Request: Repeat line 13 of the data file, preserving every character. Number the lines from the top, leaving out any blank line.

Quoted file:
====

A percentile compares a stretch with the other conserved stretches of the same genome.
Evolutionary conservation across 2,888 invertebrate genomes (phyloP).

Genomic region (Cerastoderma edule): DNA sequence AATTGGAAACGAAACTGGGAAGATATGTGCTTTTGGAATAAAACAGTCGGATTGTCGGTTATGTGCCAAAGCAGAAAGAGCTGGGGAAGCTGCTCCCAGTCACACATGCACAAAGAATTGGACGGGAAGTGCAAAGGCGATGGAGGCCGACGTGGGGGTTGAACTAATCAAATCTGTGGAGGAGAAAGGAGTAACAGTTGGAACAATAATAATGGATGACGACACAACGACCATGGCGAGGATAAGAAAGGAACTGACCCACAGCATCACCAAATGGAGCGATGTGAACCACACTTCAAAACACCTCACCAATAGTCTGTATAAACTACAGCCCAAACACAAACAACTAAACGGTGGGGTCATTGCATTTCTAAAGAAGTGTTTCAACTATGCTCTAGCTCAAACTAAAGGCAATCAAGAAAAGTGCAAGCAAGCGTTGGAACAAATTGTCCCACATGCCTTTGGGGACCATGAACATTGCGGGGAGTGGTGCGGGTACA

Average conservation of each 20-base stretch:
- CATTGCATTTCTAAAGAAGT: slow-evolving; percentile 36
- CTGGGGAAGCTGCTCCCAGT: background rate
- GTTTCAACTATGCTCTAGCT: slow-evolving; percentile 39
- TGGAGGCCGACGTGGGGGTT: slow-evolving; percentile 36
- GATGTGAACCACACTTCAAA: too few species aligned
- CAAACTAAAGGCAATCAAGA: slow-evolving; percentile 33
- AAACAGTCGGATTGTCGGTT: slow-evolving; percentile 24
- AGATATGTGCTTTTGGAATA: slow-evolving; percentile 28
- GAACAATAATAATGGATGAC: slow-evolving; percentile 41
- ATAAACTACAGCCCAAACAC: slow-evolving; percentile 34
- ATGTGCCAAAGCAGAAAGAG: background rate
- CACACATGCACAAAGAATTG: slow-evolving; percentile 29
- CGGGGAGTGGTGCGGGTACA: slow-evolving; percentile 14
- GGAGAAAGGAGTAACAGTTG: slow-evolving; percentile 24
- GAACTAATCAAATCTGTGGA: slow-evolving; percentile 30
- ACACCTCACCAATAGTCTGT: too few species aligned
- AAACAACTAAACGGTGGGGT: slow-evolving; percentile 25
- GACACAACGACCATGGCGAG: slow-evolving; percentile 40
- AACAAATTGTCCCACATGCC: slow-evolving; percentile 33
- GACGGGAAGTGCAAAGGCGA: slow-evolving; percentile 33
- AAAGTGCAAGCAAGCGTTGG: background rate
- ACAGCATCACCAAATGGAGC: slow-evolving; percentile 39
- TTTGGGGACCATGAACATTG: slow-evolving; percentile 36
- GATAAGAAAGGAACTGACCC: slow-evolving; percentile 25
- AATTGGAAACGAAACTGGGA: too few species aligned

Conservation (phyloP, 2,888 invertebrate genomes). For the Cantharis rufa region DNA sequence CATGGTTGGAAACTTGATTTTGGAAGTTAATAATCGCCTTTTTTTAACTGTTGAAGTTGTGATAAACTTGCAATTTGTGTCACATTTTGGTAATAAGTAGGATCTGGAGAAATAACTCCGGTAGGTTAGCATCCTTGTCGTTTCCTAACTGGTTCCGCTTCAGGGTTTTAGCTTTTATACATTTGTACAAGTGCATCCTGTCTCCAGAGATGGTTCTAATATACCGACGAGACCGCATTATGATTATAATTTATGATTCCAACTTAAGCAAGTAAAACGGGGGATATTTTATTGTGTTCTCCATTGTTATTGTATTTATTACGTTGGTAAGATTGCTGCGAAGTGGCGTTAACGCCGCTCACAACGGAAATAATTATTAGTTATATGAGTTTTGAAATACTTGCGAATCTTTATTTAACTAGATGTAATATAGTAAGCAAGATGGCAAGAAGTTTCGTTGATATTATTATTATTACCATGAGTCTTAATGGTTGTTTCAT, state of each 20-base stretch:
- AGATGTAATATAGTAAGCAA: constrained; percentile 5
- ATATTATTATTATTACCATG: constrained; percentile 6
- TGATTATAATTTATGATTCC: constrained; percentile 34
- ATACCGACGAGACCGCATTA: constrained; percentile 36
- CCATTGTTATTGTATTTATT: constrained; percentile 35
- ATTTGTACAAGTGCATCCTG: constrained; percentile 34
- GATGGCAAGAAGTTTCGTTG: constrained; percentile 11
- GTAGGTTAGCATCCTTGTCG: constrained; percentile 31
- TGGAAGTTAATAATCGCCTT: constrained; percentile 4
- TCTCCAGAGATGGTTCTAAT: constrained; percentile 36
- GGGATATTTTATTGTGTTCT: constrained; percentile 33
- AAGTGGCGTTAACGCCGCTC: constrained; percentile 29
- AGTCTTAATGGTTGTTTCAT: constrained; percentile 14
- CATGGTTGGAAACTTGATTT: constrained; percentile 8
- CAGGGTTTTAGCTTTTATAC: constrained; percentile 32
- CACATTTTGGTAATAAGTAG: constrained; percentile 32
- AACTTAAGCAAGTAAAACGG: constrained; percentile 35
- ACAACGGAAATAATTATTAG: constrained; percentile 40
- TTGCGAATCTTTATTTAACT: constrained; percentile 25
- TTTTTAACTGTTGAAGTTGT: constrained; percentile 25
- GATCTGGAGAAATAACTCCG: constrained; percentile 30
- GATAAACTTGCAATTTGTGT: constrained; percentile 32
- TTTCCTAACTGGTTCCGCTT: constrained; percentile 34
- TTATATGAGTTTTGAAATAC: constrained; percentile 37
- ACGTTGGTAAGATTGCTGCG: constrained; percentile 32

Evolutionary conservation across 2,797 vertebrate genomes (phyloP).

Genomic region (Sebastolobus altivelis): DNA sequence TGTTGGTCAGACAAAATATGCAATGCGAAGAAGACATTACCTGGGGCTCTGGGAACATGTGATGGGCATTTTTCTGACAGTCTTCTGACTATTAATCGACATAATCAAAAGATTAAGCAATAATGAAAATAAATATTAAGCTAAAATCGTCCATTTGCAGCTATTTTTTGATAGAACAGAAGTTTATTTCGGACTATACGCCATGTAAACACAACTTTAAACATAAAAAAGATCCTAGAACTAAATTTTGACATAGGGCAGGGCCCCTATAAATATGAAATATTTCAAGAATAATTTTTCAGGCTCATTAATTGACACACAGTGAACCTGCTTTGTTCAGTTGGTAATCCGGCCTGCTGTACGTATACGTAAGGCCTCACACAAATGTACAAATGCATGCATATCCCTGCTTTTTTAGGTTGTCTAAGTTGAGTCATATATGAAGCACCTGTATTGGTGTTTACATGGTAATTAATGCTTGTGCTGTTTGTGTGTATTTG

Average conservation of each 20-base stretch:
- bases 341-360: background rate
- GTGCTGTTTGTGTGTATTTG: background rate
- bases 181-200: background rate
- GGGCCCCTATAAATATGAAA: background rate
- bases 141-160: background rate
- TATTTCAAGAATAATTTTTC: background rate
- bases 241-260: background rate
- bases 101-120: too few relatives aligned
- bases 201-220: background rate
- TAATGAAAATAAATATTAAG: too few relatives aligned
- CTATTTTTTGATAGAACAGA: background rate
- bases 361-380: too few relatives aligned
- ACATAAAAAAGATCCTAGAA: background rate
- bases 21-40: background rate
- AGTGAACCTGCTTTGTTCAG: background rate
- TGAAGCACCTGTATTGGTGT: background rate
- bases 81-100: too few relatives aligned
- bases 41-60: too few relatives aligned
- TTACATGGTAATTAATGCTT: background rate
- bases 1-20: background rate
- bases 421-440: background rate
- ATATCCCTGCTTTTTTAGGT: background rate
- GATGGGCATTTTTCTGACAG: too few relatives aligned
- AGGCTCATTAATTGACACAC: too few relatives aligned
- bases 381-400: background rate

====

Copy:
- GAACAATAATAATGGATGAC: slow-evolving; percentile 41